0
Your rating: None

The New Year began violently in Afghanistan, with three bombings killing 13 people in one day in Kandahar. In addition, the French Defense minister told soldiers he backed US efforts to open peace talks with the Taliban, and President Obama was in talks about defense priorites as the US military readied for challenges from China and Iran while downplaying any future counterinsurgency efforts like the ones in Afghanistan or Iraq. Meanwhile, the foreign troop withdrawal process continued, as more responsibility was transferred to Afghan security forces. The goal is a complete withdrawal by the end of 2014. -- Lloyd Young (41 photos total)
Afghan policemen march during the transfer of authority from NATO troops to Afghan security forces in Chaghcharan, Ghor province, west of Kabul, Afghanistan on Jan. 4. The security responsibilities of Chaghcharan, the provincial capital of Ghor province is handed over from the NATO forces to Afghan security forces. The process of taking over security from over 130,000-strong NATO-led ISAF forces by Afghan troops would be completed by the end of 2014 when Afghanistan will take over the full leadership of its own security duties from US and NATO forces. (Hoshang Hashimi/Associated Press)

Add to Facebook
Add to Twitter
Add to digg
Add to StumbleUpon
Add to Reddit
Add to del.icio.us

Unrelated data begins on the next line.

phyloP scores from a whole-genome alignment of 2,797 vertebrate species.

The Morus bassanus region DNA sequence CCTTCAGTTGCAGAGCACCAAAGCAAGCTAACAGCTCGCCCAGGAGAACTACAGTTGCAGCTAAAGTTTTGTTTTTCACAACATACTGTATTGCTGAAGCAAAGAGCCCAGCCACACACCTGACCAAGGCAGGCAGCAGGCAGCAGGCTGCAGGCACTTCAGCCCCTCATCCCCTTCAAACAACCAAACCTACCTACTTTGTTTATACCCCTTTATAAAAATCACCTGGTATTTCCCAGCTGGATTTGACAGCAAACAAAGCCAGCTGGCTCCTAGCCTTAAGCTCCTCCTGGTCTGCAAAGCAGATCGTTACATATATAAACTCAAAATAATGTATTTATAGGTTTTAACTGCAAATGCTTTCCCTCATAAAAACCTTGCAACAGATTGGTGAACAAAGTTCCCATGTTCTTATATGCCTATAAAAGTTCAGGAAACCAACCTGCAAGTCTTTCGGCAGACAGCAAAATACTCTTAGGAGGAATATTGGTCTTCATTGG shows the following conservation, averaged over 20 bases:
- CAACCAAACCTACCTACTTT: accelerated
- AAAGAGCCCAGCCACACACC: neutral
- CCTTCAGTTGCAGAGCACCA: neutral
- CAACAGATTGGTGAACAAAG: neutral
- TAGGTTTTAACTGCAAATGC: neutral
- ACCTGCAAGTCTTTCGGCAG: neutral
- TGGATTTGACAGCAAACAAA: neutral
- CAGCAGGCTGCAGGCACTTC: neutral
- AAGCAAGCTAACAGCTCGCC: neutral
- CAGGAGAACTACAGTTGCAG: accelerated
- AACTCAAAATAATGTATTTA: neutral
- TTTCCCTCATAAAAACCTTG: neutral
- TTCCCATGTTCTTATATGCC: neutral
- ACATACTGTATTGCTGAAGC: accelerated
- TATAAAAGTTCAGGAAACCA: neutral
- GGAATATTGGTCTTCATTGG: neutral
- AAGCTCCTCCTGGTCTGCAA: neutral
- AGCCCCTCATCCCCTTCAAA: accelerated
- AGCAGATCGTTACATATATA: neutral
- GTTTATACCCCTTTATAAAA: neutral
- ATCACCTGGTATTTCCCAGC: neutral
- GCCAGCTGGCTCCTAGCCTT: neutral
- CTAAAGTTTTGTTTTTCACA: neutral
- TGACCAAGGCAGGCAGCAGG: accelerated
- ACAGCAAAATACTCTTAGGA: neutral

Email this Article

0
Your rating: None

In the year 2011, a total of 565 NATO forces stationed in Afghanistan were killed -- down from 711 in 2010 -- marking the largest decline in annual deaths during the decade-long conflict. The large number of NATO soldiers on the ground appears to have made a difference, a fact that worries Afghans as the U.S. and others accelerate their planned pullback. This year, 23,000 U.S. soldiers are scheduled to depart the country, heading toward a full withdrawal by 2014. For now, U.S. troops appear to be focusing on intensive training of Afghan forces and preparing for the logistical challenge of shipping home some $30 billion worth of military gear. Gathered here are images of the people and places involved in this conflict over the past month, as part of an ongoing monthly series on Afghanistan. [42 photos]

Cpl. James Hernandez, a combat engineer with Alpha Company, 9th Engineer Support Battalion, and a native of Goodyear, Arizona, uses an electric saw to dismantle a HESCO barrier at Firebase Saenz, in Helmand province, on December 13, 2011. FB Saenz is the first of several patrol bases being demilitarized by the Marines of 9th ESB throughout the month of December. (USMC/Cpl. Bryan Nygaard)

0
Your rating: None